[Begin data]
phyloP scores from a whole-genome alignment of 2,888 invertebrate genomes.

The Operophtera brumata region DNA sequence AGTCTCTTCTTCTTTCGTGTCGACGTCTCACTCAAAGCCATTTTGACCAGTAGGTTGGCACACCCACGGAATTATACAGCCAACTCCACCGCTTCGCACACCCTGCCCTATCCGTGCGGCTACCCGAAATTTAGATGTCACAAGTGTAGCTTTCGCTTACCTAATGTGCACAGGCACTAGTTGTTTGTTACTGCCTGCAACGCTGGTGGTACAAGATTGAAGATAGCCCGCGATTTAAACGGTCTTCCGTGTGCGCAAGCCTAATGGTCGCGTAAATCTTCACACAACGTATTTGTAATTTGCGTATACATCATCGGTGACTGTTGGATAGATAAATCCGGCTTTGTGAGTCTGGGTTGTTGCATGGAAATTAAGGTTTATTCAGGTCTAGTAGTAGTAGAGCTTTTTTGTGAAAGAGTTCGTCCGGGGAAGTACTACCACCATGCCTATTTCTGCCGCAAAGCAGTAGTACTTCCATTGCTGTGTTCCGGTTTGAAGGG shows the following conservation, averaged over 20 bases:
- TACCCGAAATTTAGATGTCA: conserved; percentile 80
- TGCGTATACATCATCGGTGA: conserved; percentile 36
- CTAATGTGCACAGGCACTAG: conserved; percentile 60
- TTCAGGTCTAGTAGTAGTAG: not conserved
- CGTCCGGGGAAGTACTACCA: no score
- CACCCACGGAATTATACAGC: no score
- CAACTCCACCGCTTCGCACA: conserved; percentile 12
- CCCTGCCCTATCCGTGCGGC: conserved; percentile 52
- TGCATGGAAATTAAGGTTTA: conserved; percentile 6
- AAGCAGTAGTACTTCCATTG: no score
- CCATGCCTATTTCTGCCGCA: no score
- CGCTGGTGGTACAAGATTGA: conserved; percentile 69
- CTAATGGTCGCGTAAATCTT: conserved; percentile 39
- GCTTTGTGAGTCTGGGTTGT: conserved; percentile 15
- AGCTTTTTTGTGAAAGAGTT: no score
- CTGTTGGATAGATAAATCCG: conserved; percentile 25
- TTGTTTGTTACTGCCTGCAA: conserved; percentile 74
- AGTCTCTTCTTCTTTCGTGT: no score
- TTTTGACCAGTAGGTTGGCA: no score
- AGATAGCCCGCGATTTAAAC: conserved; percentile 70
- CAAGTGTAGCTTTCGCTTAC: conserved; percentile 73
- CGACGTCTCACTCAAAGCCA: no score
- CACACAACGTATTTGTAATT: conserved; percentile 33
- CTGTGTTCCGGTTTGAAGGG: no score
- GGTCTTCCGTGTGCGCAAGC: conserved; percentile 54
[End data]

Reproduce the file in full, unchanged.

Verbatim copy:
phyloP scores from a whole-genome alignment of 2,888 invertebrate genomes.

The Operophtera brumata region DNA sequence AGTCTCTTCTTCTTTCGTGTCGACGTCTCACTCAAAGCCATTTTGACCAGTAGGTTGGCACACCCACGGAATTATACAGCCAACTCCACCGCTTCGCACACCCTGCCCTATCCGTGCGGCTACCCGAAATTTAGATGTCACAAGTGTAGCTTTCGCTTACCTAATGTGCACAGGCACTAGTTGTTTGTTACTGCCTGCAACGCTGGTGGTACAAGATTGAAGATAGCCCGCGATTTAAACGGTCTTCCGTGTGCGCAAGCCTAATGGTCGCGTAAATCTTCACACAACGTATTTGTAATTTGCGTATACATCATCGGTGACTGTTGGATAGATAAATCCGGCTTTGTGAGTCTGGGTTGTTGCATGGAAATTAAGGTTTATTCAGGTCTAGTAGTAGTAGAGCTTTTTTGTGAAAGAGTTCGTCCGGGGAAGTACTACCACCATGCCTATTTCTGCCGCAAAGCAGTAGTACTTCCATTGCTGTGTTCCGGTTTGAAGGG shows the following conservation, averaged over 20 bases:
- TACCCGAAATTTAGATGTCA: conserved; percentile 80
- TGCGTATACATCATCGGTGA: conserved; percentile 36
- CTAATGTGCACAGGCACTAG: conserved; percentile 60
- TTCAGGTCTAGTAGTAGTAG: not conserved
- CGTCCGGGGAAGTACTACCA: no score
- CACCCACGGAATTATACAGC: no score
- CAACTCCACCGCTTCGCACA: conserved; percentile 12
- CCCTGCCCTATCCGTGCGGC: conserved; percentile 52
- TGCATGGAAATTAAGGTTTA: conserved; percentile 6
- AAGCAGTAGTACTTCCATTG: no score
- CCATGCCTATTTCTGCCGCA: no score
- CGCTGGTGGTACAAGATTGA: conserved; percentile 69
- CTAATGGTCGCGTAAATCTT: conserved; percentile 39
- GCTTTGTGAGTCTGGGTTGT: conserved; percentile 15
- AGCTTTTTTGTGAAAGAGTT: no score
- CTGTTGGATAGATAAATCCG: conserved; percentile 25
- TTGTTTGTTACTGCCTGCAA: conserved; percentile 74
- AGTCTCTTCTTCTTTCGTGT: no score
- TTTTGACCAGTAGGTTGGCA: no score
- AGATAGCCCGCGATTTAAAC: conserved; percentile 70
- CAAGTGTAGCTTTCGCTTAC: conserved; percentile 73
- CGACGTCTCACTCAAAGCCA: no score
- CACACAACGTATTTGTAATT: conserved; percentile 33
- CTGTGTTCCGGTTTGAAGGG: no score
- GGTCTTCCGTGTGCGCAAGC: conserved; percentile 54